Tag Archives: obamacare

Quick Thoughts on the Health Care Ruling

The Supreme Court upheld the health care bill, as you’ve no doubt heard by now. Over at the Daily Caller, I add a few quick thoughts about how Randy Barnett’s Commerce Clause argument also applies to Congress’ taxation power, on the Court’s reluctance to check the other branches’ excesses, and how happy rent-seeking insurance companies must be right now.

Read the whole thing here.


Understanding the Health Care System

One of the worst parts of the current health care system is its sheer complexity. Because most of the payments are made by third parties, the paperwork burden is enormous. Co-pays, deductibles, ever-shifting networks, and so on. Unfortunately, that complexity is about to get a lot worse because of this year’s health care bill. Check out this flow chart of what the health care system will look like once Obamacare is implemented:

You can also download a PDF version of the chart that allows you to zoom in more closely. It’s worth taking a few minutes to look at all the agencies and bureaucracies in greater detail.

This chart was released by Rep. Kevin Brady, a partisan Republican. But whatever your politics, you should be wary of any scheme as grandiose as Obamacare. This represents a re-ordering of one sixth of the American economy.And not only is the government tasked with making this flow chart flow smoothly. It is also tasked with fighting two land wars in Asia. With delivering the mail. With developing new energy technologies. With overhauling the nation’s entire financial system. No organization can do all those things and do them well. Doesn’t matter how talented and well-meaning the people behind it are. It is beyond the limits of anyone’s ability to plan.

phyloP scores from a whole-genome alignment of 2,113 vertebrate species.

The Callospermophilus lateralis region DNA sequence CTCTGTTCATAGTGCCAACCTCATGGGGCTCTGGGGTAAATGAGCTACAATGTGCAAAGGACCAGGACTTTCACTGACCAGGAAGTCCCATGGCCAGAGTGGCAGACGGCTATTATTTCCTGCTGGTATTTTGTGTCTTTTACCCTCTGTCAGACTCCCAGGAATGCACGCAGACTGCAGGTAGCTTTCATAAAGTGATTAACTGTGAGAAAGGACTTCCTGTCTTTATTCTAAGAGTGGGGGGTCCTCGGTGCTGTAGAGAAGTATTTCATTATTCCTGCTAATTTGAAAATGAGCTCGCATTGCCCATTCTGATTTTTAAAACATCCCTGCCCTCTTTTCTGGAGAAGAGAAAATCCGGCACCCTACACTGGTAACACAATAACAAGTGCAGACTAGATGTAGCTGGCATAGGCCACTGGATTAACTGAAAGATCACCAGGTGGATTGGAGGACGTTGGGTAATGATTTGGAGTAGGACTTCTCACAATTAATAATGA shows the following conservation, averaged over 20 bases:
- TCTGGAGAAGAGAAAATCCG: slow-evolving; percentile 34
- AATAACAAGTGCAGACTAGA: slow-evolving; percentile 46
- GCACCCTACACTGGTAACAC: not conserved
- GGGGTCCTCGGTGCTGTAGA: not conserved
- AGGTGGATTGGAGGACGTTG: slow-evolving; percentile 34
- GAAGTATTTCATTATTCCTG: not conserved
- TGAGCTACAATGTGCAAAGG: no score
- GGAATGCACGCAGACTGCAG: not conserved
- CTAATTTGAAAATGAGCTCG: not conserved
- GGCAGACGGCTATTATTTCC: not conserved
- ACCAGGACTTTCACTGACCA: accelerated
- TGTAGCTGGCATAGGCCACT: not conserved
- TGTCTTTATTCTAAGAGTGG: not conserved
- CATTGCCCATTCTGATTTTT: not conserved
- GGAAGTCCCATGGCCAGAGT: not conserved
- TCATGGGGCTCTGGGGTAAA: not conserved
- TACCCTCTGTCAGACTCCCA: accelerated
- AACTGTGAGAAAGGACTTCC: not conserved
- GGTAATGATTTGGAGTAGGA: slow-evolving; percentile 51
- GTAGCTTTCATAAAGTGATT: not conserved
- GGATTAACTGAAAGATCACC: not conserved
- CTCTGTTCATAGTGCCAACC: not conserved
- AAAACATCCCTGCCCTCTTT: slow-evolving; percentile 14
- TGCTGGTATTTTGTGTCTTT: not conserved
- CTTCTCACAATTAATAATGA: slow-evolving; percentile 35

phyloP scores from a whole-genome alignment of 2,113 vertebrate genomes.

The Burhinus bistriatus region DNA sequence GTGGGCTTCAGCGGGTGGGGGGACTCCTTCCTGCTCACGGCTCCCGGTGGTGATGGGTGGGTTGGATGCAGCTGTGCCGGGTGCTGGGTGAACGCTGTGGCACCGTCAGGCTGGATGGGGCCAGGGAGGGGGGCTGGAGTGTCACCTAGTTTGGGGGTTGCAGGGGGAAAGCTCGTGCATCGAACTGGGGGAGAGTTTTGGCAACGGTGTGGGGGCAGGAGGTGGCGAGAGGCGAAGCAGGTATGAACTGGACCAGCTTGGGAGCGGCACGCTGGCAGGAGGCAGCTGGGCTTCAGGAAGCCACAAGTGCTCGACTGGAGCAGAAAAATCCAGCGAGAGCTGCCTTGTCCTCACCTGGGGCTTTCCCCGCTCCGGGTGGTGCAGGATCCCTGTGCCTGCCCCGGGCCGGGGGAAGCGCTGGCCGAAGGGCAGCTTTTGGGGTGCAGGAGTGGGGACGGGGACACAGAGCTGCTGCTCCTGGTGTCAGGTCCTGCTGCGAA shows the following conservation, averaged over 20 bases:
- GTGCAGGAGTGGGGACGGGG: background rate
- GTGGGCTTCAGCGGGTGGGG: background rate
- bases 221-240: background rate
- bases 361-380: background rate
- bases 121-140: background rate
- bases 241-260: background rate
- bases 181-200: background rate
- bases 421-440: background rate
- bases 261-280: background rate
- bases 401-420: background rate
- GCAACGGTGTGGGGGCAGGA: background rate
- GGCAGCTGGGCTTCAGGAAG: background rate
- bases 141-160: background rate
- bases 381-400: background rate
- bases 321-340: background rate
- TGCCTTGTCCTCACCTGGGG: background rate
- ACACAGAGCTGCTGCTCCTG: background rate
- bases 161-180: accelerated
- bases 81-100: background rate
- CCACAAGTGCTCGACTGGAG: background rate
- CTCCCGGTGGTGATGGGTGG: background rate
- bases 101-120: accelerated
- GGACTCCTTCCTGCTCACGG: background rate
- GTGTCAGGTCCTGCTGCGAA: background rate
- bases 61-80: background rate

As Dan Mitchell points out, real health care reform would have just two parties to most transactions: buyer and seller.

There are two other things I’d like to see. One is that health insurance should not be linked to your job. Under both the current system and Obamacare, if you lose your job, you lose your insurance at exactly the time you need it most. This can be done by treating employer-provided insurance exactly the same as individual insurance in the tax code. Employer-provided insurance is currently given special treatment.

Real reform would also fundamentally change the way we use health insurance. The purpose of insurance is to insure against unexpected risks. Your annual physical does not fit that description. Having insurers pay for routine, expected expenses is like using your auto insurance to pay for a tank of gas and a car wash. No wonder premiums are so high. Health insurance isn’t really insurance. It’s pre-paying for your health care. And it also has one whopper of a principal-agent problem that explains a large portion of why health costs are so shockingly high.

The Two Americas

Maybe there is something to John Edwards’ “Two Americas” conceit after all. Except the warring factions aren’t the haves and have-nots. They are what Steven Malanga calls tax eaters and tax payers. And the two see the world very differently. See this revealing excerpt from today’s WSJ Political Diary (subscription required).